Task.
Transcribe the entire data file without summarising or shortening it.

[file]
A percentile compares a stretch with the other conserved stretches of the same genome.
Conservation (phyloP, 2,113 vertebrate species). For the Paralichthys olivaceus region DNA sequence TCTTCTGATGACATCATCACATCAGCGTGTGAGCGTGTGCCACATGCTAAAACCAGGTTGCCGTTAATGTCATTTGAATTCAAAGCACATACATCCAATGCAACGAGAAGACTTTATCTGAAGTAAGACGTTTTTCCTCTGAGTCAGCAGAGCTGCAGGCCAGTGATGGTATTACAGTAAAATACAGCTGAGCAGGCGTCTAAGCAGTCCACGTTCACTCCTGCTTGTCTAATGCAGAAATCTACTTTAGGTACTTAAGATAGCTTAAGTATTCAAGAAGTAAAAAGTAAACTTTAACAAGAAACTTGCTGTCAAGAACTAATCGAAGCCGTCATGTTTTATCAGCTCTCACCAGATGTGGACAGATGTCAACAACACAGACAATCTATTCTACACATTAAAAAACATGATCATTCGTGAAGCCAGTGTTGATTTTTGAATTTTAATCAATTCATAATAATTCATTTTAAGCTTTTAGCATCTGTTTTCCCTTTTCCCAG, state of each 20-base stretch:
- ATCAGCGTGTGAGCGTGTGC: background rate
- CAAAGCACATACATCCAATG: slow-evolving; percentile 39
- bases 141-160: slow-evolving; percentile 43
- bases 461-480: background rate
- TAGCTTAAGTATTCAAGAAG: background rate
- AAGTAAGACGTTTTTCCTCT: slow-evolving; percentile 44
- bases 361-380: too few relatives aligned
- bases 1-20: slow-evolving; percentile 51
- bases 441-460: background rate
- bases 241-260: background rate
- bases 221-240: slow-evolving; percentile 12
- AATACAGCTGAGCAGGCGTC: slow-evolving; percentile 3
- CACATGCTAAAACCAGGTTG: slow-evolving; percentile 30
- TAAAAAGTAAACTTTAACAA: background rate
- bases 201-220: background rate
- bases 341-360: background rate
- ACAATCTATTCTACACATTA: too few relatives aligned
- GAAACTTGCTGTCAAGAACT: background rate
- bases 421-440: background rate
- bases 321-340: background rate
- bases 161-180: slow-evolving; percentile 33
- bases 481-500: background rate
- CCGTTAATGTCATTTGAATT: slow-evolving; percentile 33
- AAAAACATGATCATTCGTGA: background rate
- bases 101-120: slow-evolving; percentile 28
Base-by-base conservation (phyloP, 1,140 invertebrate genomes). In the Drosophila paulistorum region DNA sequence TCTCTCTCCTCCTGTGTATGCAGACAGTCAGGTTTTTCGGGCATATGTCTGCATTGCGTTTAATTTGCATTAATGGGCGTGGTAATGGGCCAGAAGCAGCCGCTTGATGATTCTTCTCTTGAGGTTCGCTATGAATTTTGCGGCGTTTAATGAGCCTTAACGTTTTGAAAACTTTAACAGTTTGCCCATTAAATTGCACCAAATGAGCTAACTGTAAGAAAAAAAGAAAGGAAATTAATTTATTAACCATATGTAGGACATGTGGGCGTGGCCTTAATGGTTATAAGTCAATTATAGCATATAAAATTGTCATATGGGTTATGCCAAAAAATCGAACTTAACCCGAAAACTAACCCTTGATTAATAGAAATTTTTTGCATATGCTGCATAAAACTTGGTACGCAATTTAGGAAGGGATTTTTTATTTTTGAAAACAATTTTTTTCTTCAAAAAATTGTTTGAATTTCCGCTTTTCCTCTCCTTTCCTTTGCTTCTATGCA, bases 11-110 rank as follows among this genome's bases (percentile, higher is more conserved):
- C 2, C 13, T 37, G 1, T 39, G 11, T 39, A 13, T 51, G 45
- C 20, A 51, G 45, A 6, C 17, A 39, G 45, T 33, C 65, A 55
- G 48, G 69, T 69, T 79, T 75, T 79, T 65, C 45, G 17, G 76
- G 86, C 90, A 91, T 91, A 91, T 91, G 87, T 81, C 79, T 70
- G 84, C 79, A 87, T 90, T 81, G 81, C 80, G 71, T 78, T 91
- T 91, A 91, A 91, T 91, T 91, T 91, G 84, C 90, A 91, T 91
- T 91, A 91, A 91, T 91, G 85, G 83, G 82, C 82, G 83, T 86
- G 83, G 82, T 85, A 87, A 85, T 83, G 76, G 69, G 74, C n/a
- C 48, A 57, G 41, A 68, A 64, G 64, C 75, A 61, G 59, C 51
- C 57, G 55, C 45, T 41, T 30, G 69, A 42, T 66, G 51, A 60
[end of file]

A percentile compares a stretch with the other conserved stretches of the same genome.
Conservation (phyloP, 2,113 vertebrate species). For the Paralichthys olivaceus region DNA sequence TCTTCTGATGACATCATCACATCAGCGTGTGAGCGTGTGCCACATGCTAAAACCAGGTTGCCGTTAATGTCATTTGAATTCAAAGCACATACATCCAATGCAACGAGAAGACTTTATCTGAAGTAAGACGTTTTTCCTCTGAGTCAGCAGAGCTGCAGGCCAGTGATGGTATTACAGTAAAATACAGCTGAGCAGGCGTCTAAGCAGTCCACGTTCACTCCTGCTTGTCTAATGCAGAAATCTACTTTAGGTACTTAAGATAGCTTAAGTATTCAAGAAGTAAAAAGTAAACTTTAACAAGAAACTTGCTGTCAAGAACTAATCGAAGCCGTCATGTTTTATCAGCTCTCACCAGATGTGGACAGATGTCAACAACACAGACAATCTATTCTACACATTAAAAAACATGATCATTCGTGAAGCCAGTGTTGATTTTTGAATTTTAATCAATTCATAATAATTCATTTTAAGCTTTTAGCATCTGTTTTCCCTTTTCCCAG, state of each 20-base stretch:
- ATCAGCGTGTGAGCGTGTGC: background rate
- CAAAGCACATACATCCAATG: slow-evolving; percentile 39
- bases 141-160: slow-evolving; percentile 43
- bases 461-480: background rate
- TAGCTTAAGTATTCAAGAAG: background rate
- AAGTAAGACGTTTTTCCTCT: slow-evolving; percentile 44
- bases 361-380: too few relatives aligned
- bases 1-20: slow-evolving; percentile 51
- bases 441-460: background rate
- bases 241-260: background rate
- bases 221-240: slow-evolving; percentile 12
- AATACAGCTGAGCAGGCGTC: slow-evolving; percentile 3
- CACATGCTAAAACCAGGTTG: slow-evolving; percentile 30
- TAAAAAGTAAACTTTAACAA: background rate
- bases 201-220: background rate
- bases 341-360: background rate
- ACAATCTATTCTACACATTA: too few relatives aligned
- GAAACTTGCTGTCAAGAACT: background rate
- bases 421-440: background rate
- bases 321-340: background rate
- bases 161-180: slow-evolving; percentile 33
- bases 481-500: background rate
- CCGTTAATGTCATTTGAATT: slow-evolving; percentile 33
- AAAAACATGATCATTCGTGA: background rate
- bases 101-120: slow-evolving; percentile 28
Base-by-base conservation (phyloP, 1,140 invertebrate genomes). In the Drosophila paulistorum region DNA sequence TCTCTCTCCTCCTGTGTATGCAGACAGTCAGGTTTTTCGGGCATATGTCTGCATTGCGTTTAATTTGCATTAATGGGCGTGGTAATGGGCCAGAAGCAGCCGCTTGATGATTCTTCTCTTGAGGTTCGCTATGAATTTTGCGGCGTTTAATGAGCCTTAACGTTTTGAAAACTTTAACAGTTTGCCCATTAAATTGCACCAAATGAGCTAACTGTAAGAAAAAAAGAAAGGAAATTAATTTATTAACCATATGTAGGACATGTGGGCGTGGCCTTAATGGTTATAAGTCAATTATAGCATATAAAATTGTCATATGGGTTATGCCAAAAAATCGAACTTAACCCGAAAACTAACCCTTGATTAATAGAAATTTTTTGCATATGCTGCATAAAACTTGGTACGCAATTTAGGAAGGGATTTTTTATTTTTGAAAACAATTTTTTTCTTCAAAAAATTGTTTGAATTTCCGCTTTTCCTCTCCTTTCCTTTGCTTCTATGCA, bases 11-110 rank as follows among this genome's bases (percentile, higher is more conserved):
- C 2, C 13, T 37, G 1, T 39, G 11, T 39, A 13, T 51, G 45
- C 20, A 51, G 45, A 6, C 17, A 39, G 45, T 33, C 65, A 55
- G 48, G 69, T 69, T 79, T 75, T 79, T 65, C 45, G 17, G 76
- G 86, C 90, A 91, T 91, A 91, T 91, G 87, T 81, C 79, T 70
- G 84, C 79, A 87, T 90, T 81, G 81, C 80, G 71, T 78, T 91
- T 91, A 91, A 91, T 91, T 91, T 91, G 84, C 90, A 91, T 91
- T 91, A 91, A 91, T 91, G 85, G 83, G 82, C 82, G 83, T 86
- G 83, G 82, T 85, A 87, A 85, T 83, G 76, G 69, G 74, C n/a
- C 48, A 57, G 41, A 68, A 64, G 64, C 75, A 61, G 59, C 51
- C 57, G 55, C 45, T 41, T 30, G 69, A 42, T 66, G 51, A 60